Michael’s life is ‘bloody good’ despite rare disorder

FOR the five MacGinty children nose bleeds have always been a normal part of everyday life.

Down the side of their father’s chair, in his coat pocket, in his bedroom – there was always a bloodstained hankie.

Paudric MacGinty spent the best part of his 68 years not knowing what was wrong with him. And when his diagnosis eventually came, it came not through a medic but an interview given by Mike Nolan and consultant radiologist Dr Adrian Brady to the Late Late Show in 2002.


Mike was the father of nine-year-old Grace who had died from Hereditary Haemorrhagic Telangiectasia (HHT), an extremely rare genetic condition.

“It was at that point dad realised what he had,” said Paudric’s son, Michael, ahead of World Rare Disease Day this Saturday.

HHT is a disorder in which some blood vessels do not develop properly. As a result the space between the arteries and veins are often fragile and can burst and bleed much more easily than other blood vessels. This can lead to bleeding in the nose, lungs, brain, spinal cord and gut/or liver.

HHT affects around one in 5,000 people worldwide. But in the case of the five MacGinty brothers and sisters – Michael, Padraig, Paul, Mildred and Dara – all but Paul have the disorder.

So too did Dara’s 22-year-old son, Paul. But in a tragedy that rocked the family, Paul died in 2012 from a traumatic bleed in his lung while on holiday in Paris.

Paul’s passing led his heartbroken mum Dara to set up the support foundation HHT Ireland.

“You always had bloody hankies around the house, it was normal,” revealed Michael.


“My granny would have bled profusely. She ran a clothes shop in Ballybofey but she bled constantly. So did my dad who had a clothes shop in Letterkenny. It never stopped them from running a business but my granny died at the age of 80 from profuse bleeding. My dad died in August 2004 as a result of complications from HHT. He was 68.”

Nosebleeds are the most common manifestation of HHT but in Michael’s case he can bleed from his lips or even his ears.

“We all have bleeding points in our noses. We also have some points in our lungs which may bleed but hopefully not. Some of these points do have to be embolised, as in Paul’s case.”

Michael’s nephew Paul Woods who died as a result of HHT. He was just 22 and on holidays in Paris with his girlfriend at the time.

Paul Woods was living in Malahide and was being monitored and checked. He had just finished his degree and he and his girlfriend had rented an apartment in Paris with the money they had saved.

“They were there a week when Paul started to feel unwell,” said Michael.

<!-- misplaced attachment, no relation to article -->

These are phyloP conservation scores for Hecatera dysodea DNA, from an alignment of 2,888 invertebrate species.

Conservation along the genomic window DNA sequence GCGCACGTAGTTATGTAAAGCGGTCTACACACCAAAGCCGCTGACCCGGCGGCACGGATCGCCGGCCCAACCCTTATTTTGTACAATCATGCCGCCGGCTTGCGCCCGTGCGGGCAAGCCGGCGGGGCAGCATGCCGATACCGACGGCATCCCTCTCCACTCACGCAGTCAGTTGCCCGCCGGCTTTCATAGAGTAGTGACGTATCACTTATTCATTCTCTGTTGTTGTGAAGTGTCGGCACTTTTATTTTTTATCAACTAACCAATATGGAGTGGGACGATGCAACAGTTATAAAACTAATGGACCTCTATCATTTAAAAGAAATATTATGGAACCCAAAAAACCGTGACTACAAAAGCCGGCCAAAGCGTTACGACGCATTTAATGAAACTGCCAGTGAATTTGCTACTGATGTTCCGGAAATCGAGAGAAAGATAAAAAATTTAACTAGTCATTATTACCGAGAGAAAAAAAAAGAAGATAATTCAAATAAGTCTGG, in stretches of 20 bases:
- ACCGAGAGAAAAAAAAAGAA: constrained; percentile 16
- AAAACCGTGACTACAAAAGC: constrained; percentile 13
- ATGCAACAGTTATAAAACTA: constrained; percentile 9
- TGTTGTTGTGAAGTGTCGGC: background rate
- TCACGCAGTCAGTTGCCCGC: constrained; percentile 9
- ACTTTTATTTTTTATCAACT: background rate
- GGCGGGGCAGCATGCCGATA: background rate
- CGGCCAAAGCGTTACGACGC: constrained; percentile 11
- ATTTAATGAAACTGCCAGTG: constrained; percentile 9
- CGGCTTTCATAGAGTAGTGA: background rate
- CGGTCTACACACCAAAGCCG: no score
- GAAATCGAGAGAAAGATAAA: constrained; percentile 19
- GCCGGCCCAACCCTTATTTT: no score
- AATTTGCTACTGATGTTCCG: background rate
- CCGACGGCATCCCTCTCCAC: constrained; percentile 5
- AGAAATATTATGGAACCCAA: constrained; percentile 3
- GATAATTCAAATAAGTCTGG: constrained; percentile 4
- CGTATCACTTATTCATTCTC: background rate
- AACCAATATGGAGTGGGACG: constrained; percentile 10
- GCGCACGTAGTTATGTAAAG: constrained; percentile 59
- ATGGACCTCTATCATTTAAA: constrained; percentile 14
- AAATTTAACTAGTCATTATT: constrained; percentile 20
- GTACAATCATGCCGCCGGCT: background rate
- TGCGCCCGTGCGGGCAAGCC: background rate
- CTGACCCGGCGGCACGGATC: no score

“He drowned, that is basically what happened to him. He would have been aware of it but it would not have taken very long. He was only 22.”
A common word among those living with HHT is ‘pressure’.

“If I’m sitting having a conversation I usually feel a pressure, an indication that I am going to bleed,” explained Michael.

In a bid to avoid ‘pressures’ HHT patients live adapted lifestyles. In Michael’s case he stays away from warm rooms and avoids eating curry. Tannins in red wine are another trigger.

“I have learnt to adapt my lifestyle to deal with it. I don’t go to the gym and I don’t do weights because of the pressure it would put on me. Walking is fine but weights wouldn’t be.”

In the case of Paudric MacGinty, Michael’s father, his diagnosis came too late in terms of receiving medical help. But for those with the condition the good news is that once they realise they have HHT they can be treated and monitored.

There is no cure for the disease but thanks to advances in technology that is changing. Children have a 50/50 chance of inheriting HHT but very recent developments in the field of IVF have led to doctors being able to isolate and remove the HHT gene, leaving a perfectly healthy egg.

In short, the next generation of children born to adults with the disorder will be in the clear.

Michael MacGinty added, “In my dad’s case he did not know what he had and his last few years were very difficult. They could not do much for him but at least we were able to treat him for the right thing rather than the wrong thing.

“If I had one wish it would be that every person with HHT would become aware that they have it. At least one person in every 5,000 has HHT and the aim of HHT Ireland is to connect with those 1,000 to 1,200 people in the country with it.”

Looking to the future, Michael said he had no intention of letting his condition get the better of him.

“There is the possibility that HHT will cause much more serious problems in the future but for now it is no more than an inconvenience. And apart from the bloody inconvenience, life is pretty bloody good.”

If you know someone who gets regular nosebleeds ask them to check out to see if their symptoms match HHT.

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